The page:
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“A Man’s Home (Page) is His Castle”
By: Carlisle Adams

November 28, 2006


Many of us have probably heard the saying “a man’s home is his castle”. (By way of parenthetical footnote, let me just mention that I could not find an elegant way to make this old adage gender-neutral: “an [(unspecified gender) entity]’s home is [(unspecified gender) possessive pronoun] castle”. Therefore, for the purposes of this article, I will just state up front that “man” and its variations should be taken to mean “man or woman” and their corresponding variations, and hope that this satisfies any sensitivities in this area.) This saying has been around for quite some time and most people, I think, would probably have some intuitive understanding of its meaning upon hearing or seeing it. However, given some of the new terminology with which we have become accustomed in our Internet age (particularly, “home page”), it may be interesting to explore whether this saying has any relevance in our digital virtual world.

Traditionally, a castle (the residence of a king) has been associated with at least four concepts: protection; identity; privacy; and control. With respect to “protection”, the castle provides a fortress, a stronghold, security from invaders of all kinds. “Identity” suggests ownership, permanence and, at least at some level, a way of authenticating oneself (“I am the king because I have the key to the drawbridge, or because the guard will let me in when I show up”). In terms of “privacy”, the castle is a means of keeping its inhabitants and their discussions away from prying eyes and ears, so that secrets are prevented from flowing out to the general public. The castle also gives a sense of “control” in that the king has ultimate authority over certain aspects of the domain (e.g., the power to decide content and activity within the walls).

When it is said that a man’s home is his castle, the analogy is clear: with his home, the man gets – or at least expects – a measure of protection, a sense of identity, some level of privacy, and a degree of control. So now, out of curiosity if nothing else, one can ask, when we say today that a man has a home page, is the analogy as clear, or is it stretched so thin as to be fragile and useless? Let’s consider the above four associations with the term “castle” to see how well they apply to our digital (rather than physical) homes.

Protection. When Bob sets up a Web server and creates on that server a home page for himself, does he have the security from invaders that a castle might provide? Even a superficial awareness of security issues with websites over the past few years will confirm that the answer is “no”: attackers break into websites every day all over the world to enter, change, or steal data. Well-known buffer overflow or SQL injection attacks are commonly used to break into websites to cause damage. If a website is expecting some user input (such as a username and password), the attacker may send far more data than the buffer allocated to receive this data can hold (a password of 10,000 characters, for example). This input data may “spill over” beyond the buffer into another area of memory. If the overflow area is a place where instructions are executed, and if the overflow characters are carefully constructed to be valid executable instructions, then this attacker will have succeeded in having arbitrary code of his choosing run on Bob’s machine. This is the essence of a buffer overflow attack. With SQL injections, the attack is similar in that data input by the user contains some extra, unexpected characters and these characters are treated as commands to the SQL database that sits behind Bob’s webpage.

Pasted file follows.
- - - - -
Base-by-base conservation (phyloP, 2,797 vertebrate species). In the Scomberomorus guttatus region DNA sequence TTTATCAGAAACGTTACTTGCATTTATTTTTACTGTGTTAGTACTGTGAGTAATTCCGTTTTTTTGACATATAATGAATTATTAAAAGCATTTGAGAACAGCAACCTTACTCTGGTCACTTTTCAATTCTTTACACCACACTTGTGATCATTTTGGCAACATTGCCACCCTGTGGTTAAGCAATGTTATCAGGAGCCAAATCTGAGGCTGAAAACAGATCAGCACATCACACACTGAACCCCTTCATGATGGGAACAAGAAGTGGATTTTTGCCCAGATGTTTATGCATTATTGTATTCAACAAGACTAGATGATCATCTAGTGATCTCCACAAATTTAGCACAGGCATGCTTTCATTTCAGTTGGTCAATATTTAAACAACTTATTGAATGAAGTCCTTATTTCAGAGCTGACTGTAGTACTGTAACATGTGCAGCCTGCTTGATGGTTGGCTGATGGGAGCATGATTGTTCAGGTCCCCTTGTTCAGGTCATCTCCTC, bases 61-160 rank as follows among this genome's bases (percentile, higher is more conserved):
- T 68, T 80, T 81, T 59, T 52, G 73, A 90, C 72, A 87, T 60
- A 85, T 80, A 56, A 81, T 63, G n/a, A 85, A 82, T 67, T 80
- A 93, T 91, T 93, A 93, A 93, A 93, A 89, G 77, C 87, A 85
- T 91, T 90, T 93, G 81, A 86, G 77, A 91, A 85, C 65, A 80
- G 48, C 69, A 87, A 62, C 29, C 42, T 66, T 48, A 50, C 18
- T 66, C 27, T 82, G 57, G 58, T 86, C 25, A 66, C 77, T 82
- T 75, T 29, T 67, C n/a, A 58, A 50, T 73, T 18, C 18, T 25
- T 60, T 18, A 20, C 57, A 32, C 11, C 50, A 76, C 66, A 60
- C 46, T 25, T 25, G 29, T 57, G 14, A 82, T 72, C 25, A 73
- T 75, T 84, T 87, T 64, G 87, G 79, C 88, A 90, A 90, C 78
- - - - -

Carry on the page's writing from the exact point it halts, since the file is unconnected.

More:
If Bob has routines that do proper input data validation (e.g., make sure that the username that has been entered is really a username and is not longer than a specified value), he may be able to avoid some of these attacks, but it is not always easy to distinguish an attack script from valid data. Unfortunately, the conclusion is that unless he puts extensive effort into setting up particular safeguards, Bob’s home page gives him very little protection from the malicious entities that live outside his “virtual walls”.

Identity. Is Bob’s home page a valid mechanism for showing ownership and authenticating himself? The answer to this question is also negative. Webpage spoofing attacks are not very difficult to perform and can be fairly successful. Making an identical copy of an existing webpage is almost trivial (it is essentially a copy-and-paste operation to move every image, every piece of text, every logo, etc., from one webpage to another. The (slightly trickier) step is to get other people to go to the new site while thinking that they’re going to the old one. This can be accomplished using a technique called DNS cache poisoning. The Domain Name Server (DNS) is a machine that performs an important service on the Web: you give it a host name (such as bob.com) and it gives you back the IP address of that host machine (such as 192.12.567.30). This way, your computer can communicate with that machine using the Internet Protocol (IP). The data pair {bob.com, 192.12.567.30} is stored in the DNS cache (a fast portion of its memory). Cache poisoning is an attack in which that the attacker changes the data pair so that bob.com is instead associated with a different (i.e., the attacker’s) IP address in the DNS cache. Now everyone that wants to go to Bob’s machine will send bob.com to DNS, get back the attacker’s IP address, and then go to the attacker’s website, which has been made to look identical to Bob’s site. Thus, the attacker gets Bob’s customers (their money, or their personal data), and Bob has no way of knowing that this has occurred.